In spite of our judgments, they continue talking and we are given little glimpses into their past. With each flash, our curiosity is piqued and our interest in the family grows. They aren’t paying any attention to us, we watch like a fly on the wall as they run through the well worn patterns of family jabber. They don’t seem to be changing, but we begin to care deeply for the characters. I was dumbfounded to realize how much I loved them long before the end of the play.

The third family consists of Brian (played by Jim Fyeleft, photo), his lover Mark (played by Ben Ortega) and his former wife Beverly (played by Dana Zook). This family is the zaniest which also provides the greatest opportunity for comedy. (Photo by Jerry Telfer)

Brian is the kind of intellectual one expects to meet at a party—a man full of his own opinions and eager to share his beliefs in the major philosophical issues of humankind—in tedious detail—the kind of thing we all did in our youth before we had to go out and earn a living. Over time we come to believe Brian, at least we understand that he has more than a pompous connection with reality.

Mark is a kind and gentle lover—one hopes we shall each be lucky enough to have such a friend when we are faced with our own approaching death.

Thereupon, all hell breaks loose.

Into this loving family comes Beverly, the beautiful and sexy ex-wife who (for reasons you will find out) really would be better belonging to somebody (anybody) else. She’s extravagant and unprincipled and outrageous.

Our understanding deepens. Brian turns out to have hidden traits. Beverly tells us more than we want to know about her exploits—the details are gory and embarrassing, but they’re also hilarious. Brian and Beverly reminisce and one can see how they had once been in love, and perhaps, were becoming so again. Mark watches; his feelings visible, like a simmering pot filled to the top, his jealously bubbling up like a layer of melted fat threatening to boil over into the heat and catch fire.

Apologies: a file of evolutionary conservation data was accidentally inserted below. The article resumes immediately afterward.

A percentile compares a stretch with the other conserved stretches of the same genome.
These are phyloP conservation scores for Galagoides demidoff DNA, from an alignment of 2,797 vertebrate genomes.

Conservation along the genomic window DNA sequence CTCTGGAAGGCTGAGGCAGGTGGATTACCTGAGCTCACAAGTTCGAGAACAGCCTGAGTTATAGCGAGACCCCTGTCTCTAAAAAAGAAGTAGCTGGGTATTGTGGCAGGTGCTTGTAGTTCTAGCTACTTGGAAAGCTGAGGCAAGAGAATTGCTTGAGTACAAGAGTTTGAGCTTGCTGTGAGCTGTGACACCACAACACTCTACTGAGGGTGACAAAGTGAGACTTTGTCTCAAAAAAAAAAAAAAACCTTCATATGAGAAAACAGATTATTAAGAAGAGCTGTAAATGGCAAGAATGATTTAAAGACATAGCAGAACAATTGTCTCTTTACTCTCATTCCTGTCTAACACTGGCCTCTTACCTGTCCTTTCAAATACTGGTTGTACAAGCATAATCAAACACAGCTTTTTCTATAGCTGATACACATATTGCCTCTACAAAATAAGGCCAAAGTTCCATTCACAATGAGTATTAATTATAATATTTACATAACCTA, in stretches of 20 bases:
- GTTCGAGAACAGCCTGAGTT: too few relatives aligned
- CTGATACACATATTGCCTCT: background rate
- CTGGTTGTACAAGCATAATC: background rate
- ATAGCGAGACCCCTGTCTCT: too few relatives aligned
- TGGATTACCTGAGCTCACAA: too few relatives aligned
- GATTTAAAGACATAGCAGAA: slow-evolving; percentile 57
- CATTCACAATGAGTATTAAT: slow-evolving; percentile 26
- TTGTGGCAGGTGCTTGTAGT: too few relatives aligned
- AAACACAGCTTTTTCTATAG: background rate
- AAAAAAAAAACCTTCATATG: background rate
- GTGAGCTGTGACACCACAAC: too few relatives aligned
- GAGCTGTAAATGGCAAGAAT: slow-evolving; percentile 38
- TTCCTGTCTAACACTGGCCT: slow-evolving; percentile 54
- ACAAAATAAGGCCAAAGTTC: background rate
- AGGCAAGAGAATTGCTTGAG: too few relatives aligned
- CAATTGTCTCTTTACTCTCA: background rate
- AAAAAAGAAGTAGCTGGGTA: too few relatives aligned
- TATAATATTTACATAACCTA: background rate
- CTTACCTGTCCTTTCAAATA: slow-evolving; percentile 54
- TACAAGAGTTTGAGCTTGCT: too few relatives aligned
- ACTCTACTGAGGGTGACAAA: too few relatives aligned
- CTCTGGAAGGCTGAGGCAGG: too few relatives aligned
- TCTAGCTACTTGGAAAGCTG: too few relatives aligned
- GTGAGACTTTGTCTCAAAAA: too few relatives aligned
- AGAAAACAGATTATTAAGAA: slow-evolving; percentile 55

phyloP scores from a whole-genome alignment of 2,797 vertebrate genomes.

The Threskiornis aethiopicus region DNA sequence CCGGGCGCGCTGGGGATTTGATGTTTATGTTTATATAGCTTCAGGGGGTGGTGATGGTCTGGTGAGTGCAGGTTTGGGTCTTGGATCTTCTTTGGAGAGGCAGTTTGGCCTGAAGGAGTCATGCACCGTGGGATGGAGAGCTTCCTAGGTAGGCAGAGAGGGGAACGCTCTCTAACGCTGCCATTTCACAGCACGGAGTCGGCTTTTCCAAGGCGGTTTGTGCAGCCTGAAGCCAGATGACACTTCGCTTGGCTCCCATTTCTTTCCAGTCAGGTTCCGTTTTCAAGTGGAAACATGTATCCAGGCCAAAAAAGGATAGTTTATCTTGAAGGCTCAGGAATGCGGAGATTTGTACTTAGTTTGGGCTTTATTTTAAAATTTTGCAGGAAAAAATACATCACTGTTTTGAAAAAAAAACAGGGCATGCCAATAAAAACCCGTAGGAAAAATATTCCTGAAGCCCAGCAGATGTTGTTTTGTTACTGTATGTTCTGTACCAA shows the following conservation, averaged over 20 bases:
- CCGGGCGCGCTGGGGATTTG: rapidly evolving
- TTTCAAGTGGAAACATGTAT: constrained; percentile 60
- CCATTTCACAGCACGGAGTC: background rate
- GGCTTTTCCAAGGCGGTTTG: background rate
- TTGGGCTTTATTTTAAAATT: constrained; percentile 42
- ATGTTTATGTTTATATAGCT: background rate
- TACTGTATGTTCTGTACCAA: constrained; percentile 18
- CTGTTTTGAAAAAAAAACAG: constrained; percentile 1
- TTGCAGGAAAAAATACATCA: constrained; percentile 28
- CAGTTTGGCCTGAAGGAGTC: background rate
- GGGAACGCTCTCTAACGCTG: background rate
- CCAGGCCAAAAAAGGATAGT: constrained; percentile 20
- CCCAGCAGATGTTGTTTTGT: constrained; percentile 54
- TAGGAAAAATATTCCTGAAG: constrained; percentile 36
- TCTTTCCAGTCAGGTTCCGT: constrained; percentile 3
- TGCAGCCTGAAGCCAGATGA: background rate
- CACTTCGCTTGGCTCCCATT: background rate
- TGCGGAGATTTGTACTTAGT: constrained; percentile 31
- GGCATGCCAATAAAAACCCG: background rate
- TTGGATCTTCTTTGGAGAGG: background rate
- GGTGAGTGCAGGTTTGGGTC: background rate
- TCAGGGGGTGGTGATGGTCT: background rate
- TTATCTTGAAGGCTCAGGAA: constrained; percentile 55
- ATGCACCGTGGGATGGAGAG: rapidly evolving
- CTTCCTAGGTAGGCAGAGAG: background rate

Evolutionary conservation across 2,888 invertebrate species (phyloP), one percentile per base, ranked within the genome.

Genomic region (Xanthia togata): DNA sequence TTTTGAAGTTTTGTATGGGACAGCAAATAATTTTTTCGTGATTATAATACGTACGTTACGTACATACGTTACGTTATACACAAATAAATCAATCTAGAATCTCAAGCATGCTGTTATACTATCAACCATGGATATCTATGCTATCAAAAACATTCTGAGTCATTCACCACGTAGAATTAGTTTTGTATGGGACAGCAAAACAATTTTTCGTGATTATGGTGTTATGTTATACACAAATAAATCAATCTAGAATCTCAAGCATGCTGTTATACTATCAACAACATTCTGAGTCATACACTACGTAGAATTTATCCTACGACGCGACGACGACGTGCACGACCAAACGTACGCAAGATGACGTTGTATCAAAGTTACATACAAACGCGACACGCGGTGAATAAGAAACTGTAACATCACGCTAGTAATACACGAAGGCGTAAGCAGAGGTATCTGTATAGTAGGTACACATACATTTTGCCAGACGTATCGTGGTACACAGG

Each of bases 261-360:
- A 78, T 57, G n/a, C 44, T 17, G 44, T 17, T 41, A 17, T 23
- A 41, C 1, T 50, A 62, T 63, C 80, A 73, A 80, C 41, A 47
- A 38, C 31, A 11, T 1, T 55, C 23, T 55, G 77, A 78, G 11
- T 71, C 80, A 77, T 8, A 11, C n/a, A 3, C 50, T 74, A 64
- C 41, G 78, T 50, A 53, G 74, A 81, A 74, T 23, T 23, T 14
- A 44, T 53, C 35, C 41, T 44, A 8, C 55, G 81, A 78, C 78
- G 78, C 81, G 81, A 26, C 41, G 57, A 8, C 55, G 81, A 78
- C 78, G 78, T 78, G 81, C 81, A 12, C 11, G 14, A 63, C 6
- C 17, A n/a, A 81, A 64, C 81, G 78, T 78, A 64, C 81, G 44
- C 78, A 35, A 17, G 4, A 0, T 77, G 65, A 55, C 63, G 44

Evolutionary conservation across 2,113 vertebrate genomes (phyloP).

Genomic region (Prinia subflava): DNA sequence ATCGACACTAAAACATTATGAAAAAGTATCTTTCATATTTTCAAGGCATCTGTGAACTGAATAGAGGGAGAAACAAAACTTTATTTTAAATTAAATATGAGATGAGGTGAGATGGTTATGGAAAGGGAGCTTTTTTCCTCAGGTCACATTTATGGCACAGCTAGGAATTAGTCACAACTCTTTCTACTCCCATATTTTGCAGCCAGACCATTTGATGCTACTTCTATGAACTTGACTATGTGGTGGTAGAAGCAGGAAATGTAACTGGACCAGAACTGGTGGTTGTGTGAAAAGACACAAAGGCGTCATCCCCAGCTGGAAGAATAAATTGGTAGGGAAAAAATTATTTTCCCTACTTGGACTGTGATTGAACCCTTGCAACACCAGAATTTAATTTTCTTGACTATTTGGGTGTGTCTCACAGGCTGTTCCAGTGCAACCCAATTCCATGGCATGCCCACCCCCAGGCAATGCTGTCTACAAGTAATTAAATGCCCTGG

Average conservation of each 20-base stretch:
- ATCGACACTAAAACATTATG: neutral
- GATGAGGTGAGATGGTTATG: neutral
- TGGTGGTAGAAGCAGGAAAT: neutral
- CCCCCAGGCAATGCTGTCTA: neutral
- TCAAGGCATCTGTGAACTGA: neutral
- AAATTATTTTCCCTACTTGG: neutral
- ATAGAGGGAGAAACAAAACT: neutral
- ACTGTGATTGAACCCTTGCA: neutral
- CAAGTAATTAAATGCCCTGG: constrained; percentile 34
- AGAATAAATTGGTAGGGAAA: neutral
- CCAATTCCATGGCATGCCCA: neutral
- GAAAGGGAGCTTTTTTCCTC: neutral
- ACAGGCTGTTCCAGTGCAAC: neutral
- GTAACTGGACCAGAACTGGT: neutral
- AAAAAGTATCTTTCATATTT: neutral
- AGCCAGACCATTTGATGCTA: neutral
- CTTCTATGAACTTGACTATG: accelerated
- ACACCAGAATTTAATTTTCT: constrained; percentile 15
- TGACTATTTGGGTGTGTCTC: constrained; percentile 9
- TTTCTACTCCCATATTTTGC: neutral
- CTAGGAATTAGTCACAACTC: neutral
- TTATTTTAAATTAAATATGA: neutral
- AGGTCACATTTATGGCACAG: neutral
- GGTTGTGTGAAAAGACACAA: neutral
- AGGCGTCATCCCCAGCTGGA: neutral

If the character who goes through the most change in the story is the leading character then Ben Ortega (as Mark) is the star of the show. He travels through tenderness, blazing anger, pathos and self-pity and still he makes us laugh and laugh again. He made it look so effortless I thought he wasn’t acting at all—in fact, I had to go up to him after the show to find out which parts of him were real.

The play owes much to the writings of Elizabeth Kubler-Ross’s On Death and Dying which discusses the five stages of facing death, and yet, the play is so much more. For Phoebe Moyer, this is the third time in 27 years she has directed The Shadow Box. For the audience, it’s difficult to separate the difference between the storyline of the play and the excellence of this production, but it doesn’t matter: the theatre-goer gets a lovely, uplifting experience.

In the lobby I overheard “If this is what Masquers do when they do a difficult play, I think they should do difficult plays more often.” Perhaps you see only one Masquers play every few years—definitely make The Shadow Box one of them.